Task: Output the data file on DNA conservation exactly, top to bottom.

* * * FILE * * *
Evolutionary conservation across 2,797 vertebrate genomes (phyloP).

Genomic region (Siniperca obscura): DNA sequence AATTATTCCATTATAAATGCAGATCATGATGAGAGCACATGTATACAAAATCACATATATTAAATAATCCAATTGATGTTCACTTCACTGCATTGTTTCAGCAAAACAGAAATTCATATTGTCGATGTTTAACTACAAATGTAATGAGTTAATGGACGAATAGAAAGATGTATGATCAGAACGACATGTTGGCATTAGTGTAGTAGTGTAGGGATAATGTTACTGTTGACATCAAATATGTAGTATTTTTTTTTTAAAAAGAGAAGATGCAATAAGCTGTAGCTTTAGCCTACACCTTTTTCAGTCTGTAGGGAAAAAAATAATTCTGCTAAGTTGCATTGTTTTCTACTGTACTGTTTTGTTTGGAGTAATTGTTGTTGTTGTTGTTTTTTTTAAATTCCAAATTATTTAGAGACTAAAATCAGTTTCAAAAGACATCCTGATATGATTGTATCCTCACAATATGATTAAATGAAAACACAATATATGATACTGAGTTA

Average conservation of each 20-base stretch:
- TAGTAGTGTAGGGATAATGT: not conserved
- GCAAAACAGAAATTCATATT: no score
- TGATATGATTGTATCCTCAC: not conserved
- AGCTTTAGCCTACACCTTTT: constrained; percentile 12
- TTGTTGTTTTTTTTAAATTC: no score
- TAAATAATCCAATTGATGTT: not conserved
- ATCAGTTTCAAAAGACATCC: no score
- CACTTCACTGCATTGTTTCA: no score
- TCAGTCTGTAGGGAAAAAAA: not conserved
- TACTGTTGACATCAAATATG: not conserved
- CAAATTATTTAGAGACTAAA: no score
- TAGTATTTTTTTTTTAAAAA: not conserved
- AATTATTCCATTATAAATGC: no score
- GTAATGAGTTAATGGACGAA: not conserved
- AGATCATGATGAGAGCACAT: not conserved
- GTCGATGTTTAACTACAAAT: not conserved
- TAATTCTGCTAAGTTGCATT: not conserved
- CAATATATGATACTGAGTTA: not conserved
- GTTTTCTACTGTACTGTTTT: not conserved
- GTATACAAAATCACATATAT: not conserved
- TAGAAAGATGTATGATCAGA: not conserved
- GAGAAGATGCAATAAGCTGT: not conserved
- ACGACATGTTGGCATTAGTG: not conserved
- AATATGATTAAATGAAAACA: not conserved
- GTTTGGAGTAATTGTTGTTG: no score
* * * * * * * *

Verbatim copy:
Evolutionary conservation across 2,797 vertebrate genomes (phyloP).

Genomic region (Siniperca obscura): DNA sequence AATTATTCCATTATAAATGCAGATCATGATGAGAGCACATGTATACAAAATCACATATATTAAATAATCCAATTGATGTTCACTTCACTGCATTGTTTCAGCAAAACAGAAATTCATATTGTCGATGTTTAACTACAAATGTAATGAGTTAATGGACGAATAGAAAGATGTATGATCAGAACGACATGTTGGCATTAGTGTAGTAGTGTAGGGATAATGTTACTGTTGACATCAAATATGTAGTATTTTTTTTTTAAAAAGAGAAGATGCAATAAGCTGTAGCTTTAGCCTACACCTTTTTCAGTCTGTAGGGAAAAAAATAATTCTGCTAAGTTGCATTGTTTTCTACTGTACTGTTTTGTTTGGAGTAATTGTTGTTGTTGTTGTTTTTTTTAAATTCCAAATTATTTAGAGACTAAAATCAGTTTCAAAAGACATCCTGATATGATTGTATCCTCACAATATGATTAAATGAAAACACAATATATGATACTGAGTTA

Average conservation of each 20-base stretch:
- TAGTAGTGTAGGGATAATGT: not conserved
- GCAAAACAGAAATTCATATT: no score
- TGATATGATTGTATCCTCAC: not conserved
- AGCTTTAGCCTACACCTTTT: constrained; percentile 12
- TTGTTGTTTTTTTTAAATTC: no score
- TAAATAATCCAATTGATGTT: not conserved
- ATCAGTTTCAAAAGACATCC: no score
- CACTTCACTGCATTGTTTCA: no score
- TCAGTCTGTAGGGAAAAAAA: not conserved
- TACTGTTGACATCAAATATG: not conserved
- CAAATTATTTAGAGACTAAA: no score
- TAGTATTTTTTTTTTAAAAA: not conserved
- AATTATTCCATTATAAATGC: no score
- GTAATGAGTTAATGGACGAA: not conserved
- AGATCATGATGAGAGCACAT: not conserved
- GTCGATGTTTAACTACAAAT: not conserved
- TAATTCTGCTAAGTTGCATT: not conserved
- CAATATATGATACTGAGTTA: not conserved
- GTTTTCTACTGTACTGTTTT: not conserved
- GTATACAAAATCACATATAT: not conserved
- TAGAAAGATGTATGATCAGA: not conserved
- GAGAAGATGCAATAAGCTGT: not conserved
- ACGACATGTTGGCATTAGTG: not conserved
- AATATGATTAAATGAAAACA: not conserved
- GTTTGGAGTAATTGTTGTTG: no score